H. Jay Sarles, who recently began a one-year stint as chairman of the Consumer Bankers Association, is determined to see to it that banks can compete in the investment products business.
And as vice chairman of Fleet Financial Group, Mr. Sarles is unusually well versed on the subject.
Fleet, with $47 billion in assets, has made mutual fund sales and management a top corporate priority.
In 1992, Fleet became one of the first banking companies to launch a no- load family of mutual funds. The Galaxy Funds now boast $5.2 billion in assets, making them the 13th-largest bank-managed mutual fund family, according to Lipper Analytical Services, Summit, N.J.
Mr. Sarles has been directly involved in the funds' success. His wide- ranging duties include overseeing the company's investment services, brokerage, and private banking units. In a recent interview, he voiced concern over mounting regulation of bank mutual fund activities, and discussed his vision of the fund business.
Q.: What are the CBA's priorities on the investment products front?
SARLES: We want to make sure we're not negatively impacted with any legislation that would make it more difficult for banks to compete in the investment management and mutual fund business.
We'll work to make sure we get regulations from banking regulators and groups such as the National Association of Securities Dealers that don't penalize banks. And we want to try to work with both banks and the public to explain exactly what investing in mutual funds means.
Q.: What specific plans do you have?
SARLES: The American Bankers Association, Consumer Bankers Association, and Bankers Roundtable are cooperating to pull together an industry response to the rules the NASD recently proposed.
We're already highly regulated by the Office of the Comptroller of the Currency, the Federal Reserve, and the Federal Deposit Insurance Corp. All of a sudden, the NASD wants to come in and propose regulations for banks. And a number of states are suggesting they want to propose regulations.
Q.: Why is that an issue?
SARLES: We find ourselves subject to regulations from a number of different parties, and often those regulations conflict. And we've got a lot more people regulating us than mutual funds that aren't affiliated with banks have.
Often, we get held to a higher standard. I think it's reasonable to ask banks to make it very clear these instruments are not deposits. But to subject them to multiple regulation, to conflicting regulation, and to a higher standard of qualification than nonbanks is, in my mind, unfair to the banking industry.
People are saying you've got to segregate where you sell the mutual funds. If it's a small office, that can be difficult, if not impossible. They're saying tellers and desk people can't be paid a referral fee. It's even been advanced that we should be held to a higher standard in terms of disclosures.
We clearly want to make sure the industry does a good job of telling the consumer what the product is and what the risks are, but we don't want to have one arm tied behind our back.
The banking agencies and the NASD are going to work together to coordinate regulatory exams. That's a step in the right direction, although I am concerned that that allows the NASD to get into our house before we've made sure we understand what that means.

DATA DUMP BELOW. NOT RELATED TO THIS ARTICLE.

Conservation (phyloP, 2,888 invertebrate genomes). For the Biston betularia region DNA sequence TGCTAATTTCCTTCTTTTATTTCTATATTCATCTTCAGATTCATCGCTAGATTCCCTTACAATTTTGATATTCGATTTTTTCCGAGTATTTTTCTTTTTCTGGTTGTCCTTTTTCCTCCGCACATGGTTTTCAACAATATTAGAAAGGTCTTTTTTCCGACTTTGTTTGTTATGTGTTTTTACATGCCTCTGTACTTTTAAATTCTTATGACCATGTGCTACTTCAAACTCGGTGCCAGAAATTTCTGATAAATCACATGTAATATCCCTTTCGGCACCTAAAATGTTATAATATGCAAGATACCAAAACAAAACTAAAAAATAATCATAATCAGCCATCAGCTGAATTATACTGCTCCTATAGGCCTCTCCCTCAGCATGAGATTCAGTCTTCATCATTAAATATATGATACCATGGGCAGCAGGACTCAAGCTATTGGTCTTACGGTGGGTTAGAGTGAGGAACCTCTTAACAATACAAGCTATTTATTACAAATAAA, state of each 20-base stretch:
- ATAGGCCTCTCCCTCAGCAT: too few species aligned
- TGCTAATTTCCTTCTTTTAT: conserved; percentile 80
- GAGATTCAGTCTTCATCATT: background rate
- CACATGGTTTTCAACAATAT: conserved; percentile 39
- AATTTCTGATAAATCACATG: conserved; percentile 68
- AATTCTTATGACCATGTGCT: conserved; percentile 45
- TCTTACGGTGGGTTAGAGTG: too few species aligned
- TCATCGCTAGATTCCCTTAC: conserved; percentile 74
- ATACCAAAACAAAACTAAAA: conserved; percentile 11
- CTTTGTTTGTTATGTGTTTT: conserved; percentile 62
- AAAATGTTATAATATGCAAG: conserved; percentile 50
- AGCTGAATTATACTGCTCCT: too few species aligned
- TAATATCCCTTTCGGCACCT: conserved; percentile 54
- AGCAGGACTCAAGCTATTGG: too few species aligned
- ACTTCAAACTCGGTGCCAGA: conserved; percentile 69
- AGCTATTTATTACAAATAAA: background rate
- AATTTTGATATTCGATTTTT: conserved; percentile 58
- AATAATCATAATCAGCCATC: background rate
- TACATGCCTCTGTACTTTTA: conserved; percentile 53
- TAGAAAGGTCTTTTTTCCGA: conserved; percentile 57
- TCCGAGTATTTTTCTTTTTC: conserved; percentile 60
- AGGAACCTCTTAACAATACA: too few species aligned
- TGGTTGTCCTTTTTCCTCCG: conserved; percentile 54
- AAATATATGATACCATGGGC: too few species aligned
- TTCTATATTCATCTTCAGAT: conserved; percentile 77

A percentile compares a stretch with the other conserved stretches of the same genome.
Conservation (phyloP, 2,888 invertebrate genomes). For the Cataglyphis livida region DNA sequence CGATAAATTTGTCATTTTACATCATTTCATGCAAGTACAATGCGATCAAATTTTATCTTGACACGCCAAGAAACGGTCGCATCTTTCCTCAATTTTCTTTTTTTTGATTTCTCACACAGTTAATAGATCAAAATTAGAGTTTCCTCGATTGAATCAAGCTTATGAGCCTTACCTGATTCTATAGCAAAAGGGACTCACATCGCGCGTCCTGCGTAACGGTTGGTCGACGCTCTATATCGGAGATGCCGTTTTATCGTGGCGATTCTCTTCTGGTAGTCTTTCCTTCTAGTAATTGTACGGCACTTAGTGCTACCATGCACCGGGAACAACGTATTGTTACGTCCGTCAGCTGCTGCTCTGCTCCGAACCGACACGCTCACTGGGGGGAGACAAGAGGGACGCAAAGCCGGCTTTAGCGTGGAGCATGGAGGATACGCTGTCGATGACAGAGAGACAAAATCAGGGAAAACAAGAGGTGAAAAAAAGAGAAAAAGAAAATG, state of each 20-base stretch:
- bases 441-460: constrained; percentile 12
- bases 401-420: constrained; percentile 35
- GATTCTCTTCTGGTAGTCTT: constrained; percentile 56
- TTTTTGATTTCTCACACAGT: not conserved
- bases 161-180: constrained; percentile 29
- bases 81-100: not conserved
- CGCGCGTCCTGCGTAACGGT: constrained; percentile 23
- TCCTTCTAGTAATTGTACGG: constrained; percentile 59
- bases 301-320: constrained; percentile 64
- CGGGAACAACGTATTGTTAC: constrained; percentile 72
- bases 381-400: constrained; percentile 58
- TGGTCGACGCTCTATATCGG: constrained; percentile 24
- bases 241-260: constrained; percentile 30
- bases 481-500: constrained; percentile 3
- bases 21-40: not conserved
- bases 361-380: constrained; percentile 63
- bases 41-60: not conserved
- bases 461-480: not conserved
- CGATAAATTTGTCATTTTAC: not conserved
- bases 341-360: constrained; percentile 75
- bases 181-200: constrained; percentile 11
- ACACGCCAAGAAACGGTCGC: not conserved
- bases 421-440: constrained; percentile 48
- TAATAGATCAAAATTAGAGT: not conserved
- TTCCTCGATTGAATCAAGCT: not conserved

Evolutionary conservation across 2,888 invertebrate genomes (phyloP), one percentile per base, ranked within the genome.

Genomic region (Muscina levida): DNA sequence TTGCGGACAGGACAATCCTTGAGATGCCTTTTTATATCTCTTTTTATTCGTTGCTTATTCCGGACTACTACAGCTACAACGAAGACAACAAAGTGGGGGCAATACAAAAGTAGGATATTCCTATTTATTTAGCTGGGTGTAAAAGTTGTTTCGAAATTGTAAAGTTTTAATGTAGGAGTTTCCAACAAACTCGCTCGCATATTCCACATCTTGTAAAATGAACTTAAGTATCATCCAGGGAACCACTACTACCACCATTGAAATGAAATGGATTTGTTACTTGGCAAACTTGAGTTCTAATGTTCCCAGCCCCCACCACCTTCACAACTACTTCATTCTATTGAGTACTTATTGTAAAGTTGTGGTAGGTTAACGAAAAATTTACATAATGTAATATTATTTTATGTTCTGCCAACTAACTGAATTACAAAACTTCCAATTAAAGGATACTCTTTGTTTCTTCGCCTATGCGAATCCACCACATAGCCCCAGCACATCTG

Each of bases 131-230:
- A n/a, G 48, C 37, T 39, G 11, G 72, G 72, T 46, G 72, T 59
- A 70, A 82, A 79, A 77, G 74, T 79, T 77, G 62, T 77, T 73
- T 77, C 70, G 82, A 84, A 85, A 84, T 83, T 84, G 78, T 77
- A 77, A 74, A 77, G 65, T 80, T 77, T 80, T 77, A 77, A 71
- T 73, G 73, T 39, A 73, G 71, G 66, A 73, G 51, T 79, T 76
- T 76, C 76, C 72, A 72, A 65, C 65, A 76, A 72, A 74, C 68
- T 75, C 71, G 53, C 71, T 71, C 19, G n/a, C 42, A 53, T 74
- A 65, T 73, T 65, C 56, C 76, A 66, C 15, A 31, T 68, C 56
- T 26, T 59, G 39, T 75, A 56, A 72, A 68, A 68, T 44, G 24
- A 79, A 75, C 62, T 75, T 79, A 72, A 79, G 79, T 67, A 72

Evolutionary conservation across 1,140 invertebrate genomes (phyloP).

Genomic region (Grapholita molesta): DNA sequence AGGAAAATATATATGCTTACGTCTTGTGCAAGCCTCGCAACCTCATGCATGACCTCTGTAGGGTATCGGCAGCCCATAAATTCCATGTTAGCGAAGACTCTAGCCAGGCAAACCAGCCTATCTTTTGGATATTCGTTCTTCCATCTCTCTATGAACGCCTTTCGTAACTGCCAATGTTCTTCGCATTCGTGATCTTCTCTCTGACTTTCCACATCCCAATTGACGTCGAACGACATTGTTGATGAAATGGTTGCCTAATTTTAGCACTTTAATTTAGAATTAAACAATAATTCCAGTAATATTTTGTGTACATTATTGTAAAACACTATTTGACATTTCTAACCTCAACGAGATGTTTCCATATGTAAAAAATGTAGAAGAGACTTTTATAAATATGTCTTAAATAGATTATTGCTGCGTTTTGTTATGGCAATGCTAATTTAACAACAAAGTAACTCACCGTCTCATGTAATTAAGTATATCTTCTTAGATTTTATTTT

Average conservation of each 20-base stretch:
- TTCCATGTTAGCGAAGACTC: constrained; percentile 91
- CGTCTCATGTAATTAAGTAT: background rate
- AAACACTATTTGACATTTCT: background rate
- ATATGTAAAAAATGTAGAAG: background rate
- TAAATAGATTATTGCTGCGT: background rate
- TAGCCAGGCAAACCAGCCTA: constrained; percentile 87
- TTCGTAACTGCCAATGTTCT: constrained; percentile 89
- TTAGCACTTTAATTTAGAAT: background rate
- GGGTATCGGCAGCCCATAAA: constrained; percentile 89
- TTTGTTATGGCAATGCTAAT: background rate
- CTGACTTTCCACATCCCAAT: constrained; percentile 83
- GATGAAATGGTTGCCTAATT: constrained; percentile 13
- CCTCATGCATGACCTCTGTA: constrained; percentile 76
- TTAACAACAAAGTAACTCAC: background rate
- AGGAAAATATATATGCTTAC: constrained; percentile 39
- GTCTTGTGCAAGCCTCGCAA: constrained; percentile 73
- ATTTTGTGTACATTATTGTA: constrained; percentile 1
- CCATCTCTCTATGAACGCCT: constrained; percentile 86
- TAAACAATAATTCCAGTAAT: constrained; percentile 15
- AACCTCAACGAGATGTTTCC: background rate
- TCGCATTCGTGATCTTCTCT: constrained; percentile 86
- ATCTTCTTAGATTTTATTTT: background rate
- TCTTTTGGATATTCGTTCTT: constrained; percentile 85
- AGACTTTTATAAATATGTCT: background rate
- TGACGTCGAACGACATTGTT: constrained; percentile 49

Q.: What effect will the down market in mutual funds in 1994 have on activities in 1995?
SARLES: Banks are going to be dealing with customers who in some cases may be unhappy. But I think the disclosures have been pretty good, and the effort by the banks to stay pretty close to the customers is good, so I think we'll come through this in good shape.
Q.: Do you expect to see some banks getting out of the business?
SARLES: When something becomes a hot product, everyone gets into it. Then we find out not everybody is going to be large enough or have the technology or the people resources to make a go of it.
Over the next year or so, you'll see some change. Some banks will become major players through a combination of growth and acquisitions. Others will become niche players and pick particular areas of expertise. You'll see other banks exiting the business and simply offering mutual funds through other distributors.
But there are enormous amounts of wealth out there, and that wealth needs to be invested. As long as the mutual fund business is a good way to invest it, then banks want to be part of that business.
Q.: How successful has Fleet's no-load strategy been? Will you charge fees in the future?
SARLES: When Fleet got into the mutual fund business, we thought long and hard about how to position ourselves. We recognized we were in a very competitive area for mutual funds, just down the street from Boston, where many mutual fund companies are based.
To compete effectively and offer real value to our customers, we settled on a no-load approach. We felt that over the long term, no-load funds would give customers value, enabling us to grow faster.
After nearly nine years in the business, we think it's a very workable approach. We've reached more than critical mass, with mutual funds under management of more than $5 billion. It's become a profitable business for Fleet, and we think we're continuing to grow at a good pace, so at this point I think we're very happy with that approach.
Longer term, we think that's the right approach. But we obviously reassess the business continually to make sure we're positioned to give value to our customers and to do so in a profitable way for Fleet. We recognize we're in the minority in the banking industry, but we think that's going to be a real advantage, and we'll find out three or four years out.
Ms. Iida is a freelance writer based in New York.